Installation is such a funny word to describe what happened to me this past weekend. Maybe that’s why people used every word imaginable: coronation, inauguration, commemoration, ordination, indignation… (just kidding about the last one).
Though I have been functioning in the lead pastor role for a few months now, there was something so powerful and beautiful about the Church gathered to witness the goodness of God over my life. I say “the Church” with a capital ‘C’ because there were pastors, church leaders, and congregants from all over the region together to support and encourage what God has done.
I wanted to share a few highlight moments that stood out to me from this weekend.
- The elders’ charges. I was deeply moved by the gravity of all that they were calling me to, yet I did not feel burdened by it. Their love and concern for me and the flock were evident in the things that they charged me with. Devotion to the Word. Shepherding and caring for the flock. Preaching the Gospel to the lost. Praying continually. Caring for my family. These are things I would expect of anyone who is a Christ follower, but I understand how important it is that I stay focused on these things for the sake of the church. I felt their authority, and I sensed God’s good grace.
- Mark Norman’s baton. I thought I was going to make it through the service. I really did. During the first two songs, I was overcome with emotion thinking about God’s good favor in my life. It’s more than I deserve. Once I got through that, I thought I’d be ok…until I saw that man’s face. His humility, gentleness, and my great esteem for him brought all my tears to overflowing. It was a mixture of missing him, thankfulness that he would entrust this sacred group of people to me, and awe over the work of God. I’m looking at the baton as I write this, and I’m overwhelmed again.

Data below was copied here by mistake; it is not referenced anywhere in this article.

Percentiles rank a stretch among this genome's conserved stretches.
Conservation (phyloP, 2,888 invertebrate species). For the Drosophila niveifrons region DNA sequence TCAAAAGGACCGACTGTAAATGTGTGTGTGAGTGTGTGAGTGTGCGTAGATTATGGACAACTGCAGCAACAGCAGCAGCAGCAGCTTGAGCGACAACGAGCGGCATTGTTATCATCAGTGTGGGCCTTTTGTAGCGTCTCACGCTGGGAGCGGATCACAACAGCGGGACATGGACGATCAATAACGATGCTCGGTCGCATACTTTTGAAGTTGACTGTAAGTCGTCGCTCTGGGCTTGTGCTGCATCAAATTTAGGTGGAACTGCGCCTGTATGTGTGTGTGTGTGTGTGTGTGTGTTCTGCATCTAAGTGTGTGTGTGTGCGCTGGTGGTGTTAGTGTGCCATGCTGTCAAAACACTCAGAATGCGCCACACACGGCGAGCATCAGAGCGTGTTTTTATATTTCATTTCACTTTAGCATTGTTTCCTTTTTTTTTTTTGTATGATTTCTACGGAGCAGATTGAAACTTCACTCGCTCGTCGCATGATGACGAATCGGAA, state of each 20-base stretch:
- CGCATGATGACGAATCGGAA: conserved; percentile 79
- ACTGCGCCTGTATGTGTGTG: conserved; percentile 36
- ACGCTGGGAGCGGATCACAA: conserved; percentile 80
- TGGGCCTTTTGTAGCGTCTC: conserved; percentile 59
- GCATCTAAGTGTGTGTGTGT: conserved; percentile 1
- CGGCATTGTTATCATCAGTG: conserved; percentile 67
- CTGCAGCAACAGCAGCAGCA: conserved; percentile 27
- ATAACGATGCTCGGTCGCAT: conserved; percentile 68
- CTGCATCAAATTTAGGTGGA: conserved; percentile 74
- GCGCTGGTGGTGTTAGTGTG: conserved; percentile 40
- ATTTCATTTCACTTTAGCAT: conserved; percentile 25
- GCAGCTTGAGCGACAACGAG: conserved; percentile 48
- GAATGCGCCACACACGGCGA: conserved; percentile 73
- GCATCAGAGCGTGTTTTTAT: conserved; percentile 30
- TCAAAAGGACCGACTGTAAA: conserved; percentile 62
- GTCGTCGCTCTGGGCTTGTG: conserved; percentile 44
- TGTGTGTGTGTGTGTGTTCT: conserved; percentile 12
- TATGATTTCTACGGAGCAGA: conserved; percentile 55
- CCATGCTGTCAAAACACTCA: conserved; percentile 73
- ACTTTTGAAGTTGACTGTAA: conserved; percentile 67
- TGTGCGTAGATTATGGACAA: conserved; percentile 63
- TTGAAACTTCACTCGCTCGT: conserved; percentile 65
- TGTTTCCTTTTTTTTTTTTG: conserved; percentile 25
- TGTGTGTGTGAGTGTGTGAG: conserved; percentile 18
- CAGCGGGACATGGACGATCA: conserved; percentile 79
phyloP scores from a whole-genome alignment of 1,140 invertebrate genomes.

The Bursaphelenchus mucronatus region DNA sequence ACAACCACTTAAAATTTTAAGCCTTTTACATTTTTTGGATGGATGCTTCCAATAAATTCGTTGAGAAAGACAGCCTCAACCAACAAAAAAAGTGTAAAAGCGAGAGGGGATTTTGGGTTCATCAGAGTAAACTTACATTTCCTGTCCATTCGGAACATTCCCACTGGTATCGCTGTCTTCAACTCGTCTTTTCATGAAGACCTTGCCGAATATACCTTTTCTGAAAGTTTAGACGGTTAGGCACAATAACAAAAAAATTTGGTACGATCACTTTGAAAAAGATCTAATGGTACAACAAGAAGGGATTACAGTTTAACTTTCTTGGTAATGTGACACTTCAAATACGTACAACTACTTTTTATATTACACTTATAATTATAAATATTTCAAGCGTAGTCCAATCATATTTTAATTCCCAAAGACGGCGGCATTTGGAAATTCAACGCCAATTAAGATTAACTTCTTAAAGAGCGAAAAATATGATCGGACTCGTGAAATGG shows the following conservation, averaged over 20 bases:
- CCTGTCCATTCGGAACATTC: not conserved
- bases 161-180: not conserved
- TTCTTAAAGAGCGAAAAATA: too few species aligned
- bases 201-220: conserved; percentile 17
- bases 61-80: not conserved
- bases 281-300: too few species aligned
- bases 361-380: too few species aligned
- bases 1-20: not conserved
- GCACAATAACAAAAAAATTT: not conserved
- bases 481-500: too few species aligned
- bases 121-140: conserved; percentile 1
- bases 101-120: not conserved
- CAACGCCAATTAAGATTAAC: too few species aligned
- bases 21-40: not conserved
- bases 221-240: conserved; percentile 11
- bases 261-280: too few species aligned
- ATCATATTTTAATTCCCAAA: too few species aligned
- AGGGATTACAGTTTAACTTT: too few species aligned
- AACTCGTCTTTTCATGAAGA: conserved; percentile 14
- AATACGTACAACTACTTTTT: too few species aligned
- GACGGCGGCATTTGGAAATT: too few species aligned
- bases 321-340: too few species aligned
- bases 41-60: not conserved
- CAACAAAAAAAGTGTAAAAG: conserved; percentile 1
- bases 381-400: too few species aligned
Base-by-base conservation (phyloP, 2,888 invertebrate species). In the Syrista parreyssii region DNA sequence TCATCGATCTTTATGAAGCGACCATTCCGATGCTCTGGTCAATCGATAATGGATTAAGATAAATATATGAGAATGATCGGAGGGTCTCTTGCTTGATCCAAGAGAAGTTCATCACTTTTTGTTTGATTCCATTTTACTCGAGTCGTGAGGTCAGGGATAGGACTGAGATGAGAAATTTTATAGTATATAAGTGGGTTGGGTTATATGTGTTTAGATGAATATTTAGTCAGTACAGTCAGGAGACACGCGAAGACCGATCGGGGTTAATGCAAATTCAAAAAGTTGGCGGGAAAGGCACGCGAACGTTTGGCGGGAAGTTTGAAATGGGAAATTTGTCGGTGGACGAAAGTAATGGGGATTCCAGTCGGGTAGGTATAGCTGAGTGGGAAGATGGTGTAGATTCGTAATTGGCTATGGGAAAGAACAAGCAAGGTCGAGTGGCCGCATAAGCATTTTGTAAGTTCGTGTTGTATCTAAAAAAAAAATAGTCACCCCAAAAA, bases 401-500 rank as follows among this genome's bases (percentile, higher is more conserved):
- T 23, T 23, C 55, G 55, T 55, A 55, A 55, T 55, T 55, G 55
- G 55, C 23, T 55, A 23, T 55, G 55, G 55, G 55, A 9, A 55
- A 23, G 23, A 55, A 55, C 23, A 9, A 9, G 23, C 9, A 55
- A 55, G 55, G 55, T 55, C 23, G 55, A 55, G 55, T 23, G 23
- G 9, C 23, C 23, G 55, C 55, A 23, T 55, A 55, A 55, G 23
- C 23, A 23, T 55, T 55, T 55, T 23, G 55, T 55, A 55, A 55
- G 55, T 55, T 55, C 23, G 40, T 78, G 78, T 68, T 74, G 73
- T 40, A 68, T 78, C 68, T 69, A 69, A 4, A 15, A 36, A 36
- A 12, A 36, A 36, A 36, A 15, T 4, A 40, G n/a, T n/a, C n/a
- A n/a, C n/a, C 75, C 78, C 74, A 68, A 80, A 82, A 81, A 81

- Praying together as a church. I look back on the pictures of the gathered church with hands extended, and I am so grateful to be a part of the body. God knew what he was doing when he knit us together. He knew that no one of us were sufficient to make Christ known on our own. He put us in community – locally and universally – for the sake of experiencing the power of what it means to have Christ in common. When we exploded in singing the anthem, “Be Thou My Vision,” I was undone.
- The Intergenerational Gathering. You may or may not know, but Sarah and I grew up at Korean Immigrant Church in Silver Spring. There were about 50 folks who came to support this moment in Grace’s history. Many of them had aged to just barely being recognizable to me. When my uncle from Korea prayed, his words connected the dots for me. He prayed something like, “Lord, you opened the doors of this country to immigrants many years ago, and now it is an opportunity to return the blessing – to prepare this church for the second coming of Christ.” Wow. I realized then and there that there is so much more going on in the greater story of history and time than any of us realize. The generations and the nations gathering together at Grace. What will God do?
I could go into lots more details and anecdotes about the weekend, but I’ll leave you with this. Several people congratulated me that evening saying, “we’re behind you.” While I am grateful for the sentiment of support, as I thought about that imagery, I realized that it’s not the most accurate. As God has called me to lead, I believe that God is calling me to lead in a contrary way to the usual picture of leader-follower. Henri Nouwen captures what truly excites me about our road ahead.
Jesus sends us out to be shepherds, and Jesus promises a life in which we increasingly have to stretch out our hands and be led to places where we would rather not go. He asks us to move from a concern for relevance to a life of prayer, from worries about popularity to communal and mutual ministry, and from a leadership built on power to a leadership in which we critically discern where God is leading us and our people.
I’m so proud to be a pastor at Grace Community Church, and I’m even more humbled as I rely on God’s grace to be the kind of pastor this church deserves.